It is rare – rare in the extreme – that a documentary is capable of delivering a cliffhanger and dramatic tension of the sort you might find in a thriller or other film in the drama genre. But that, out of the blue, is precisely what Things We Dare Not Do does.
(A)fter three-quarters of a film’s worth of documenting the difficulties of 16-year-old and queer/trans Ñoño, and their struggle to live a life that is authentic and true to themselves, in the heart of a homophobic, transphobic rural Mexican community, it is still a shock when Ñoño finally comes out. At the family evening meal. Asking permission of the father, the head of the family, in much the same way as, one imagines, young men once petitioned for the right to marry a young daughter.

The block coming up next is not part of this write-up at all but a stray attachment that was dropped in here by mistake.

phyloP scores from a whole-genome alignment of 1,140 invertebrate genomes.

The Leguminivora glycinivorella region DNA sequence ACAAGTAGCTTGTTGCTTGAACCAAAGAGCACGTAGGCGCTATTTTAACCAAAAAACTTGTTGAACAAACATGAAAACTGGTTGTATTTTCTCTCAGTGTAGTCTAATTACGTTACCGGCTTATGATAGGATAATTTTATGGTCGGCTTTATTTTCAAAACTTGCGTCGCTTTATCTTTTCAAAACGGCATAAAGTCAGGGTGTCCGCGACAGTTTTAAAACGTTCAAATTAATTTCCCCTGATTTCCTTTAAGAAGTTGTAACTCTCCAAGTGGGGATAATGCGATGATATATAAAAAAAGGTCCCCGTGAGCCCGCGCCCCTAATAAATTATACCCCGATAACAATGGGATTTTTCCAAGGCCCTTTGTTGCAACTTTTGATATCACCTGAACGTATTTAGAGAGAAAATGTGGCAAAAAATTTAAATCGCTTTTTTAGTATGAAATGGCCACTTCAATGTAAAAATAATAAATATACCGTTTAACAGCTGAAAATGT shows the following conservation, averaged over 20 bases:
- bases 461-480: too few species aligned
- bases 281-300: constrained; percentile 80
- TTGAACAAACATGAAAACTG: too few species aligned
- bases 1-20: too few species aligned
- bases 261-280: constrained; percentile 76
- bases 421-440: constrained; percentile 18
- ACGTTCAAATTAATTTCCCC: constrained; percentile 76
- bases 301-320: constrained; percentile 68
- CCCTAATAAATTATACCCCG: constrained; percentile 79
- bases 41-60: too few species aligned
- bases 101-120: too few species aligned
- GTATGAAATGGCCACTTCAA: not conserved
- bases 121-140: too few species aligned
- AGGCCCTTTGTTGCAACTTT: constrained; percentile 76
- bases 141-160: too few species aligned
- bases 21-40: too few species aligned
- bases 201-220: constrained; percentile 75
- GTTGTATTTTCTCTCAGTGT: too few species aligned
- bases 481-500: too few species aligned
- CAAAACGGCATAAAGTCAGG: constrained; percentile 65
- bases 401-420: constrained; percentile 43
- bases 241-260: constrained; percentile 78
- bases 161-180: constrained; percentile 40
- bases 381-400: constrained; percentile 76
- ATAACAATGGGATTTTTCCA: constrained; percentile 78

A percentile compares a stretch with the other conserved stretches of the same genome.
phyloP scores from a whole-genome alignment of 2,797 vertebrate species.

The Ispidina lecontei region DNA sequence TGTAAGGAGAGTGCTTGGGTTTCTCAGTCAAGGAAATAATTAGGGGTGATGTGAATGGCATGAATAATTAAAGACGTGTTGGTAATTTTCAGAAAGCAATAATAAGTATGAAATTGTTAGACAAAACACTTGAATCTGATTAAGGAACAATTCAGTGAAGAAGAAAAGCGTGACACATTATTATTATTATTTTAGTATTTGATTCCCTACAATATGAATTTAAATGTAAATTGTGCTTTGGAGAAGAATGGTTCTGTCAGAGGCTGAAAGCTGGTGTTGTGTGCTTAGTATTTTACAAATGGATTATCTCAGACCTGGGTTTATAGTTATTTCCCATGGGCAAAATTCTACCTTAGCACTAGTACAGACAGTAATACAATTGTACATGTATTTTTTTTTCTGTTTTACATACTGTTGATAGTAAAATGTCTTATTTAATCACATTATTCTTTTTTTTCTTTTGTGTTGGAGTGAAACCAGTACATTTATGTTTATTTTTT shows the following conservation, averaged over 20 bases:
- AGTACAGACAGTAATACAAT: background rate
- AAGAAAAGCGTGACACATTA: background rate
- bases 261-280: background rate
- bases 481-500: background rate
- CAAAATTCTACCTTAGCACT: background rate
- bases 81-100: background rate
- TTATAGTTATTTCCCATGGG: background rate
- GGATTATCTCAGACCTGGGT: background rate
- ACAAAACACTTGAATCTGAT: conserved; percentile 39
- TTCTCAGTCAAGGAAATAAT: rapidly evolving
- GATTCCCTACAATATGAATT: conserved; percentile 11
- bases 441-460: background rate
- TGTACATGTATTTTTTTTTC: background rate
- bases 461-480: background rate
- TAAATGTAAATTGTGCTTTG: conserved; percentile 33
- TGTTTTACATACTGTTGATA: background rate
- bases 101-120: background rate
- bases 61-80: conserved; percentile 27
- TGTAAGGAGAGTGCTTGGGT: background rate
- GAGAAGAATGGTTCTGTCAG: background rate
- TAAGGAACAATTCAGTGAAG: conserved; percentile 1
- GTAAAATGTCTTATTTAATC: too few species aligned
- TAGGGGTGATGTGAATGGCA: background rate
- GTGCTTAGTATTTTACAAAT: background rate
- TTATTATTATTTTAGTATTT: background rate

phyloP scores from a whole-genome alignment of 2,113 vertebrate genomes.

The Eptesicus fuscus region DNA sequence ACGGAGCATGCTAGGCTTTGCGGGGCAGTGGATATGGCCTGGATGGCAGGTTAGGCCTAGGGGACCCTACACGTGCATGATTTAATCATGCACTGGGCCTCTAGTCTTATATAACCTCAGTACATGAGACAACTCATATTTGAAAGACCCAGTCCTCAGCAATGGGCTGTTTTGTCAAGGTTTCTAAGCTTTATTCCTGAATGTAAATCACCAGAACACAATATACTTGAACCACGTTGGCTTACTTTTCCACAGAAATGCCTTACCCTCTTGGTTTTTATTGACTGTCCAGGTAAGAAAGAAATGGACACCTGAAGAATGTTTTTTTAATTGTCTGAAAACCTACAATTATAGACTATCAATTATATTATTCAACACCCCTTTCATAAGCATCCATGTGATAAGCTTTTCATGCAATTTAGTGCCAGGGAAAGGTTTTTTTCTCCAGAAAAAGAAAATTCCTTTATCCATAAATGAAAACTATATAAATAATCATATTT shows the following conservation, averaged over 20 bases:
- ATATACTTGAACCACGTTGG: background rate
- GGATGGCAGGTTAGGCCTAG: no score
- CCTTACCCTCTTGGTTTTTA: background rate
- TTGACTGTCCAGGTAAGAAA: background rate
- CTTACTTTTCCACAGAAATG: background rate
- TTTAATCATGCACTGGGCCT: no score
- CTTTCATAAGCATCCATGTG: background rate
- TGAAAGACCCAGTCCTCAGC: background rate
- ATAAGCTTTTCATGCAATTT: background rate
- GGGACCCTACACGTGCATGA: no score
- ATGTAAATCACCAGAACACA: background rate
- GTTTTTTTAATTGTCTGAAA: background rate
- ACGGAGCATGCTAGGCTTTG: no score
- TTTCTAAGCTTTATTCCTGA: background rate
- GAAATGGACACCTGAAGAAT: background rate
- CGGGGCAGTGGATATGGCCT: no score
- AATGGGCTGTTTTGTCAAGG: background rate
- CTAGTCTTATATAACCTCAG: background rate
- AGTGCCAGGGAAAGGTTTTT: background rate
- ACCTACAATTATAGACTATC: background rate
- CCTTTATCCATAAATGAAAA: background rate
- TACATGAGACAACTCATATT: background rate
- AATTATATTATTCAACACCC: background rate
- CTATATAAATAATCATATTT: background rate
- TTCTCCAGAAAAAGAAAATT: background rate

(…) It’s a pivotal moment, drawn out in ways that an old master at this game, such as Hitchcock or Stephen King, would recognise and applaud. And even if this is not a horror movie, from what has gone before, the serious consequences of this choice, this announcement have already been made very clear.
For a documentary, Things We Dare Not Do is exceedingly engaging, in a way that many documentaries aren’t.
Jane Fae, Eye for Film